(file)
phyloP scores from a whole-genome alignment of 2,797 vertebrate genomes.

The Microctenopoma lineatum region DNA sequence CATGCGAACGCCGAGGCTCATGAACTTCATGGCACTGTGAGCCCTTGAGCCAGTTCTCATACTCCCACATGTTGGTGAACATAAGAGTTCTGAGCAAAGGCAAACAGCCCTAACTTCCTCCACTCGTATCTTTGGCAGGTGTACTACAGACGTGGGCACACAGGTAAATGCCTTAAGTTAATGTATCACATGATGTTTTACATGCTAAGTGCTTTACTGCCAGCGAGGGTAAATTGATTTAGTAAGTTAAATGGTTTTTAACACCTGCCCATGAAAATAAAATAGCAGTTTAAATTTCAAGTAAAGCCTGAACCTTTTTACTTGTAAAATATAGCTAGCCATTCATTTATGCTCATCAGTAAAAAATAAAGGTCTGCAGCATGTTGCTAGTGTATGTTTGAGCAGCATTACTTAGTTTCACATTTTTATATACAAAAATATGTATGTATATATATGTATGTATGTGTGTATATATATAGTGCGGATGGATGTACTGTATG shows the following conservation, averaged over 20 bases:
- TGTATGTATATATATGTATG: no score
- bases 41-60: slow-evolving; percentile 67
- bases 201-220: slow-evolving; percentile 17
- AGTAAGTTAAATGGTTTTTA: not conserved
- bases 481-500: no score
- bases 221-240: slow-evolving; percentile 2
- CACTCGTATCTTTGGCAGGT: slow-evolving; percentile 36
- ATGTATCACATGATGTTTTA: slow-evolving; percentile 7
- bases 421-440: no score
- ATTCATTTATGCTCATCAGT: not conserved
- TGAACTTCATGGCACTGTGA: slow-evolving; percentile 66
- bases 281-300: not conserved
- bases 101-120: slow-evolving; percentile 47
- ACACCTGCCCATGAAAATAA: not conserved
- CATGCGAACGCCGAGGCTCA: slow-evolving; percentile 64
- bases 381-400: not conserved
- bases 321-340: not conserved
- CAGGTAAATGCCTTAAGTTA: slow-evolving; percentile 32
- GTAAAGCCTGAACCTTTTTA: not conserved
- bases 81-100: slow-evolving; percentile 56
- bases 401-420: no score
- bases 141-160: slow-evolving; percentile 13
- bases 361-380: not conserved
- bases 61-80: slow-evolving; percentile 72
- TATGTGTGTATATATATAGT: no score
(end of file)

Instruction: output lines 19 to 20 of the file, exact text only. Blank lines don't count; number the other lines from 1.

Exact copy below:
- bases 321-340: not conserved
- CAGGTAAATGCCTTAAGTTA: slow-evolving; percentile 32